What we see is a history of oppression and racism. This history continues today, with the government favoring big corporations and farms and leaving small farmers behind. All of these issues play a big part in who is able to farm and who is not.
When it comes to access to fresh and organic food, what we are talking about is the issue of food security. What we see today are communities with high levels of diet-related diseases, specifically in areas where all they have access to are fast-food restaurants, corner stores, and supermarket selling inferior-quality fruits and vegetables (Holt-Giménez 2011, 84). These communities are primarily communities filled with people of color. Their access to fresh food markets are limited, mostly because fresh food farms are nowhere near them and even if they were, they cannot afford to buy them (Holt-Giménez 2011, 84). Historically, “the food-justice movement emerged from several corners, including movements for environmental justice, working-class communities of color dealing with diet-related diseases, critiques of racism in the food system as well as critiques of racism in the food movement itself” (Holt-Giménez 2011, 88). The mainstream food movement, the one that was telling America to boycott fast food and buy organic instead, never took into consideration the lack of access that people had to such food and monetarily could not afford to stop. What we are seeing across the board is the same group of people being left out or purposefully being pushed out of the conversation: low-income, people of color.
Digital Activism Possibilities and the Food Justice Movement in NC
When looking at possibilities for digital activism movements specifically in North Carolina, we can look to address the following: How do we increase the number of opportunities for people of color to farm and how to we raise awareness to the fact that there are so few people of color farming in the state? What are the difficulties of organic farming and how do we raise awareness of those difficulties? How to we raise demand for fresh food in disadvantaged communities? How do we make people aware of fresh food market opportunities and make them accessible as well?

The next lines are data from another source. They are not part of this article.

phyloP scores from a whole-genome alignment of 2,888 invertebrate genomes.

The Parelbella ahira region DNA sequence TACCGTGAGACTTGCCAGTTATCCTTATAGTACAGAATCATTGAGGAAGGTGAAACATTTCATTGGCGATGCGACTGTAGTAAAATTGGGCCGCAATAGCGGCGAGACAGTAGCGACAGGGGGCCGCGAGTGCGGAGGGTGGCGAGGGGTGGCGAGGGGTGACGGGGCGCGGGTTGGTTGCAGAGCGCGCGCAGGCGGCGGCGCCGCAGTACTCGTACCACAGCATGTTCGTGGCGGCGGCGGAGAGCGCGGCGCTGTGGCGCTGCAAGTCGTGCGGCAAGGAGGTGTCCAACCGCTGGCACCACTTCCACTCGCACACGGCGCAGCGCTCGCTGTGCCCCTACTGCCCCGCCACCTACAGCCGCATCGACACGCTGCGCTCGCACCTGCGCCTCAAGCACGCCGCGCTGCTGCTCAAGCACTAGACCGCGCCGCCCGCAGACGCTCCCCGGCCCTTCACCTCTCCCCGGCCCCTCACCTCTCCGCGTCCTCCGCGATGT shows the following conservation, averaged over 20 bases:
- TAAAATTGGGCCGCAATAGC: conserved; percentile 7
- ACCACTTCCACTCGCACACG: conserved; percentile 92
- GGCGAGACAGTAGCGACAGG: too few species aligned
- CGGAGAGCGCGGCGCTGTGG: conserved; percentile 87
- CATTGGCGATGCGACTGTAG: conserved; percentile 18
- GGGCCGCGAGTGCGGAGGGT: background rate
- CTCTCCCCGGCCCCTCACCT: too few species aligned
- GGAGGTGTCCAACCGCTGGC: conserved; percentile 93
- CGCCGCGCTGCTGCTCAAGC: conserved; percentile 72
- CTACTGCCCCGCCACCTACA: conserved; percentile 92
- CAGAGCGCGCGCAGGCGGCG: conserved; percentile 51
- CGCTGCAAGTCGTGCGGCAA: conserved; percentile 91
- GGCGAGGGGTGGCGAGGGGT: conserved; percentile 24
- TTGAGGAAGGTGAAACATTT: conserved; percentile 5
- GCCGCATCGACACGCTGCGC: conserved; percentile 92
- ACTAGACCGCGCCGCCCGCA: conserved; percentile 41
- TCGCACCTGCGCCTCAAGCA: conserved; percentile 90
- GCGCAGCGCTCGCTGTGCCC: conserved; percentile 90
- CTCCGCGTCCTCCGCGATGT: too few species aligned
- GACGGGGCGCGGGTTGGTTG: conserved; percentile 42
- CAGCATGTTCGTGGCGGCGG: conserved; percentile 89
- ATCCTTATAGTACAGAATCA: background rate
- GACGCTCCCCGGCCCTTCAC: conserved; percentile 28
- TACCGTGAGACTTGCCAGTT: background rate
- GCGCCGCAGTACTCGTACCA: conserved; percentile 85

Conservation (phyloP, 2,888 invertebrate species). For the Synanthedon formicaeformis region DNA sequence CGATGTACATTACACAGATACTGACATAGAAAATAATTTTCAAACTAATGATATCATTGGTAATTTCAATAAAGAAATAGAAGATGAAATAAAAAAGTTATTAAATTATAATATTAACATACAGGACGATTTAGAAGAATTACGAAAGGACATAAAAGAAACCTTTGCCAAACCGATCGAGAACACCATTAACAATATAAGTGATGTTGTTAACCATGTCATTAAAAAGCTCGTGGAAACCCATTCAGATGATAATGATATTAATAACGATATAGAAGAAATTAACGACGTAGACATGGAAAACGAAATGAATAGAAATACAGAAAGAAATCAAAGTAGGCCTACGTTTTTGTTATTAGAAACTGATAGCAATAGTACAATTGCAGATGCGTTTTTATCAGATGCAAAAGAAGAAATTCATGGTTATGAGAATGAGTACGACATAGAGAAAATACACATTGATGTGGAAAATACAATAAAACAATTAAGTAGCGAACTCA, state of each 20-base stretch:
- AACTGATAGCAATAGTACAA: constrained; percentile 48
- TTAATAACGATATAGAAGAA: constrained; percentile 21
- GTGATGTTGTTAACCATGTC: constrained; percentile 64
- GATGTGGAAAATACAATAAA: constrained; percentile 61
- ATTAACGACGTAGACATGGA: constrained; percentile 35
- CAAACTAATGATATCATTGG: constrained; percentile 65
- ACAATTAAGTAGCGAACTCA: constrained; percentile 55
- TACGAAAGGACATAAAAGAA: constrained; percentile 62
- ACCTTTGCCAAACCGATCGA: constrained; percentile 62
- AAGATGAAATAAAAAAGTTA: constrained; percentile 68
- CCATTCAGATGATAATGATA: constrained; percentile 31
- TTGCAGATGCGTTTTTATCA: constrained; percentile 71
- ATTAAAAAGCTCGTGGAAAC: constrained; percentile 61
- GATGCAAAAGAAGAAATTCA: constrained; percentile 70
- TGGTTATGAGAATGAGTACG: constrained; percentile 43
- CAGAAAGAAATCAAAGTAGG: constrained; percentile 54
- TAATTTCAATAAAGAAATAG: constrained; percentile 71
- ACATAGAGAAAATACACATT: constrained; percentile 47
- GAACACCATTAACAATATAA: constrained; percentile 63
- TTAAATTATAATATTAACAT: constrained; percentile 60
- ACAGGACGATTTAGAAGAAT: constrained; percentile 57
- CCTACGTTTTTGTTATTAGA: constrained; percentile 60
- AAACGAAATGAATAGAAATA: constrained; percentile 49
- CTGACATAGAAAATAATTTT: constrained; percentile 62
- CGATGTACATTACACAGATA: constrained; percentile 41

From the discussion on social media usage and its benefits, it would be wise to begin such a movement through Facebook, due to its ability to reach the largest amount of online users. For future study, it would be important to look at the breakdown of race for each site in order to reach the appropriate audience for whatever issue we choose to bring to light. There is a strong need for change in North Carolina, and digital activism could be an important medium through which necessary information can be brought to the public. Not only could using social media raise awareness to the troubles of the communities, but it can also provide people with valuable information, such as reminders for farmer’s markets and their locations. On a larger scale, it is important to bring these issues to light because they are not just happening in North Carolina. Other farmers and communities can find their voice and as a result the movement can gain traction around the U.S. and maybe even around the world.
Digital activism has its positives and its negatives. While it is able to reach a large amount of people all over the world, it is also leaving out those who cannot afford internet access. While it is able to quickly disseminate information, it is open to anyone to disseminate any kind of information, positive or negative, true or false. Keeping all of this in mind, digital activism could be a useful medium through which awareness can be raised to the disparities that exist in food production and consumption in the state of North Carolina. While there are many angles that can be taken to bring to light these issues, there is potential for a large amount of traction due to the fact that these issues are not just local – they are real all across communities in the U.S. The food justice movement needs to make good use of the tools that are available today, and with the number of Americans on social media, digital activism is a good place to start.